Slow council planners must 'move and improve'

Thierry Henry's ambitious plans for a modern mansion got swift approval from Camden council, but record numbers of Londoners wanting to upgrade their homes are being thwarted by slow council planners
Thierry Henry
© Rex Features
Footballer Thierry Henry's ambitious plans for a modern mansion got swift approval from "generous" Camden council
Record numbers of Londoners want to upgrade their homes rather than move on — but are being thwarted by slow council planners, a new report shows.

Figures out today reveal a postcode lottery when it comes to home improvements — some councils approve more than 90 per cent of upgrade applications while others throw out almost 40 per cent. The Government study also shows huge variety in the time councils take to decide applications.

'Recent planning bids by Benedict Cumberbatch and Thierry Henry were both approved in Camden’s Hampstead patch'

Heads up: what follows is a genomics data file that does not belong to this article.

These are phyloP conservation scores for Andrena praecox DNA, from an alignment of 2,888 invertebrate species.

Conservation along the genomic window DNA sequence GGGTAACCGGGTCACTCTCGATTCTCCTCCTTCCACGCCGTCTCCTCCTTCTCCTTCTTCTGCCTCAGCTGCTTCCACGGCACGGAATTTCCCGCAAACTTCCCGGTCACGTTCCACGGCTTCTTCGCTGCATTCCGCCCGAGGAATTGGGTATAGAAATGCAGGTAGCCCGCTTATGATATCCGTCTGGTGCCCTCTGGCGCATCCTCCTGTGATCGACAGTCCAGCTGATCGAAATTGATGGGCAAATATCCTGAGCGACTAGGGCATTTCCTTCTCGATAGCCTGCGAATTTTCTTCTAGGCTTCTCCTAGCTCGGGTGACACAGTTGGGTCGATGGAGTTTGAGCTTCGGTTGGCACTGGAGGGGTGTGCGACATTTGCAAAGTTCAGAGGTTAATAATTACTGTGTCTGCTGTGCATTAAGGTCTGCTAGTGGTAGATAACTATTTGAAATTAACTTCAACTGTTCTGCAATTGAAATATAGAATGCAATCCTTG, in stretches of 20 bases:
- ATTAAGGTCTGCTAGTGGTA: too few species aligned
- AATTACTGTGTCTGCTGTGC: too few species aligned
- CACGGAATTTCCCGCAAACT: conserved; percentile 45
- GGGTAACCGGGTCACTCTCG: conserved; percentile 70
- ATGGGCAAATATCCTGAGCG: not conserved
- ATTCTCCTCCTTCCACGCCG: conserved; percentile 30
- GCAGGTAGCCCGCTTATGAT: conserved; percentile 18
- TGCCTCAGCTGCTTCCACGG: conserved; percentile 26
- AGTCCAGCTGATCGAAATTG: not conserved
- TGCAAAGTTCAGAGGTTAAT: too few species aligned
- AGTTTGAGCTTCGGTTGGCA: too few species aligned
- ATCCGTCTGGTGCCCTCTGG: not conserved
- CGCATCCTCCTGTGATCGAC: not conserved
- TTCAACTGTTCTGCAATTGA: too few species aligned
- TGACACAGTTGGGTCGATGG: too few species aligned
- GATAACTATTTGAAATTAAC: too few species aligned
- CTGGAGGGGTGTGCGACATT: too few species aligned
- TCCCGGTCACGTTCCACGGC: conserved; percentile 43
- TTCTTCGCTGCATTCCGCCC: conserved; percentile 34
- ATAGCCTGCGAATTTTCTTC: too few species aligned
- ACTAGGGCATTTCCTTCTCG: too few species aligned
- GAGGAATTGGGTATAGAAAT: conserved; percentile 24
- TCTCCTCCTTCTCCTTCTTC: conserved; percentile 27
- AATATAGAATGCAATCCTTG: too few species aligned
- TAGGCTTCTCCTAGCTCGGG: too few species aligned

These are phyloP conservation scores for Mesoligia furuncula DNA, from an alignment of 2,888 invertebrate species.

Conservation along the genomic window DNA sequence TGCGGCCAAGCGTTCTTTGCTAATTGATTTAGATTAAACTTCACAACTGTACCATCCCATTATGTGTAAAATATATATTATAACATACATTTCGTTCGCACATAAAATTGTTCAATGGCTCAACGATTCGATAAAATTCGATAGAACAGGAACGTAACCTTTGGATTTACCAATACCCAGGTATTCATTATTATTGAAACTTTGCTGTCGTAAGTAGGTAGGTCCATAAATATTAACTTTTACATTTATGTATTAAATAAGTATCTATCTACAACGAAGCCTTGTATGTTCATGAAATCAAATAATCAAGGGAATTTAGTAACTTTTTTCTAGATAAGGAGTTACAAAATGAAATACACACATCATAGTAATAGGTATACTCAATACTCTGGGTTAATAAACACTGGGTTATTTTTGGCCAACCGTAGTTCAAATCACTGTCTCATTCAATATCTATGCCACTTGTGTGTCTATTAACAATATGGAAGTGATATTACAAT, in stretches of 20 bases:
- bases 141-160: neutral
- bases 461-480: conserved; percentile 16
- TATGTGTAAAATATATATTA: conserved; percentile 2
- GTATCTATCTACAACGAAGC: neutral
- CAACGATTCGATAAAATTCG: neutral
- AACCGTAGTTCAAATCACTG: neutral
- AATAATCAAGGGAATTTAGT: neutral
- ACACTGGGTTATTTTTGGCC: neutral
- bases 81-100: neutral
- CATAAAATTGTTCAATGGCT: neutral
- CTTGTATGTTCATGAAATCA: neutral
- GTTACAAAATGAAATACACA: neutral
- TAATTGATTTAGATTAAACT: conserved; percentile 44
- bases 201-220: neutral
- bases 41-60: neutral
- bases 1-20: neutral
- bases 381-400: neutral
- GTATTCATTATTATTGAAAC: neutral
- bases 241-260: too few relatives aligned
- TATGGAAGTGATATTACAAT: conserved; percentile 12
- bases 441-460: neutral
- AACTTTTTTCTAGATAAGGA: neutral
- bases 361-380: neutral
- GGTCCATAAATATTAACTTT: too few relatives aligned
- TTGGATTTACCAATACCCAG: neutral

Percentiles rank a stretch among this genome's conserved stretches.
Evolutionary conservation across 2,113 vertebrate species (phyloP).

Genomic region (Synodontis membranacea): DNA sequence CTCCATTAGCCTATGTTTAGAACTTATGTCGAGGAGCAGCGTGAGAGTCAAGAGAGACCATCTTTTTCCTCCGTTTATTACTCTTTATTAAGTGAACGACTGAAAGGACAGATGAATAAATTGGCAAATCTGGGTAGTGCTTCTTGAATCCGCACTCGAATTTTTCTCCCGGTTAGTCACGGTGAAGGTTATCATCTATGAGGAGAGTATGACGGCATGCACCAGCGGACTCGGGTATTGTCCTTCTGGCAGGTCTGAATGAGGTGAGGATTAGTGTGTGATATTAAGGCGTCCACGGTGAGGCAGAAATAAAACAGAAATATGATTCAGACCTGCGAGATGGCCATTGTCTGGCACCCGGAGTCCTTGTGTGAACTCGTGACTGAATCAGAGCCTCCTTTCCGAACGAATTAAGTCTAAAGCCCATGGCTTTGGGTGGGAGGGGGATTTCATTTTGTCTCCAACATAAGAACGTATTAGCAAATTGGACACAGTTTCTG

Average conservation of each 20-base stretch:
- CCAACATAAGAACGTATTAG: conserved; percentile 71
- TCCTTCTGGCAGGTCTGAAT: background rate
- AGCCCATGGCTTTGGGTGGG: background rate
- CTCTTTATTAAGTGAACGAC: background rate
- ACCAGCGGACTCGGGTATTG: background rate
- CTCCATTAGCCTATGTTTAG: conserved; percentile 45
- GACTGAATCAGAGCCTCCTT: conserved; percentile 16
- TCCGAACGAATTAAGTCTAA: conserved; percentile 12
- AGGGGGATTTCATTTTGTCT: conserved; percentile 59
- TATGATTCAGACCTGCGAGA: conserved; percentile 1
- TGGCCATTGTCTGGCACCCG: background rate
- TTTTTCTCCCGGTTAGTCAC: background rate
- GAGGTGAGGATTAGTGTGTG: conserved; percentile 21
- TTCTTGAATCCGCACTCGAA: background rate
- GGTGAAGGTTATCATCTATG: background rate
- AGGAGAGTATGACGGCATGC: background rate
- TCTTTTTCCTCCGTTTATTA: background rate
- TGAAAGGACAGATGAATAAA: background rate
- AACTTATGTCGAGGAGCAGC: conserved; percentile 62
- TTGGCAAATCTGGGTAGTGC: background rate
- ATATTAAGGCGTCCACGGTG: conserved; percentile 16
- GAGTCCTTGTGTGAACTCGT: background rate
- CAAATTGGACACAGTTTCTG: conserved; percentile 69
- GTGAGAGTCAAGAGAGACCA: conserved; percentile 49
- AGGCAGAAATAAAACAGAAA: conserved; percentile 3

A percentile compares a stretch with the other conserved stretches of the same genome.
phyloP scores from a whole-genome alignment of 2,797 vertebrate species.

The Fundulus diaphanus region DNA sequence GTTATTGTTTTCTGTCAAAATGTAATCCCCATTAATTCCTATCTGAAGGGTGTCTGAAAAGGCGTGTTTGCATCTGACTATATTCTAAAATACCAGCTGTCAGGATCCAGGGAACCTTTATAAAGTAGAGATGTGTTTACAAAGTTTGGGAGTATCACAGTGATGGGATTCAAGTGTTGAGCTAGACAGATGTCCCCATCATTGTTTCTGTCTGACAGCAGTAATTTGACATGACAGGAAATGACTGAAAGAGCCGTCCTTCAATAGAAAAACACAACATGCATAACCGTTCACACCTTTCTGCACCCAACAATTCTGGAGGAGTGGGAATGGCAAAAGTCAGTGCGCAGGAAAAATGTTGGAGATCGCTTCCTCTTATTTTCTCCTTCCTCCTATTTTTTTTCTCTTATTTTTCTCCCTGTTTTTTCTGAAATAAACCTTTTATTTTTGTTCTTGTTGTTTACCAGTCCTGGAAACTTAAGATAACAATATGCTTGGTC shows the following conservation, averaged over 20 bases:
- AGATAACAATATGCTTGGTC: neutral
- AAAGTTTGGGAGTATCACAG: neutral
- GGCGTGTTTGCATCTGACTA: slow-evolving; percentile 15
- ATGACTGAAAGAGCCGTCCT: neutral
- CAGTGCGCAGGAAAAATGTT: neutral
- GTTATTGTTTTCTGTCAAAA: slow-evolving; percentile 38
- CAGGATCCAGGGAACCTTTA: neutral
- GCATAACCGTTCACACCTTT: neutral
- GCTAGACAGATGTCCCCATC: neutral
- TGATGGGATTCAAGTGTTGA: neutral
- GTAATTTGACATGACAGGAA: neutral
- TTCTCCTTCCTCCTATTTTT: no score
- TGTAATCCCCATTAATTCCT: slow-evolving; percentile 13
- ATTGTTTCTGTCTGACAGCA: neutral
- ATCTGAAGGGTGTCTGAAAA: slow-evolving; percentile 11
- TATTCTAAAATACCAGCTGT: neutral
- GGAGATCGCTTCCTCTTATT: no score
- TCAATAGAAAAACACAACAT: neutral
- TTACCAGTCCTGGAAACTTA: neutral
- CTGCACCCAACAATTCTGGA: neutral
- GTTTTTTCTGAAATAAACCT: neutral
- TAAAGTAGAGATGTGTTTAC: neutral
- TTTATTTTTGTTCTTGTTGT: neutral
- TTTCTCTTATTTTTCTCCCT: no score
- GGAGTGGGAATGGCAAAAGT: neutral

Waltham Forest, Harrow and Merton councils emerged as the toughest in London, each throwing out around one in three applications.

But Barnet and Wandsworth councils are far more generous, approving 91 per cent of applications, while Bexley, Camden and Southwark all have “pass rates” of almost 90 per cent.

These include actor Benedict Cumberbatch’s recent bid to convert two flats into a single house, and footballer Thierry Henry’s ambitious plan to build a modern mansion, both in Camden’s Hampstead patch. In terms of efficiency in deciding applications, the best-performing councils are Hillingdon, Ealing, Newham, Bexley, Greenwich and Waltham Forest.

All decide around nine out of 10 applications within the Government’s target of eight weeks. But Lambeth council only manages 46 per cent, and Barnet Council is barely better at 45 per cent. Tower Hamlets manages just 51 per cent. A spokeswoman for London Councils blamed budget cuts plus record numbers of applications for the delays.

And a spokesman for the Royal Town Planning Institute suggested areas with low “pass rates” might simply have a higher concentration of conservation areas and listed buildings where planning rules are tighter.

He also pointed out that some wealthier areas might have higher pass rates simply because residents can hire architects and planning consultants to help them draw up high quality schemes.

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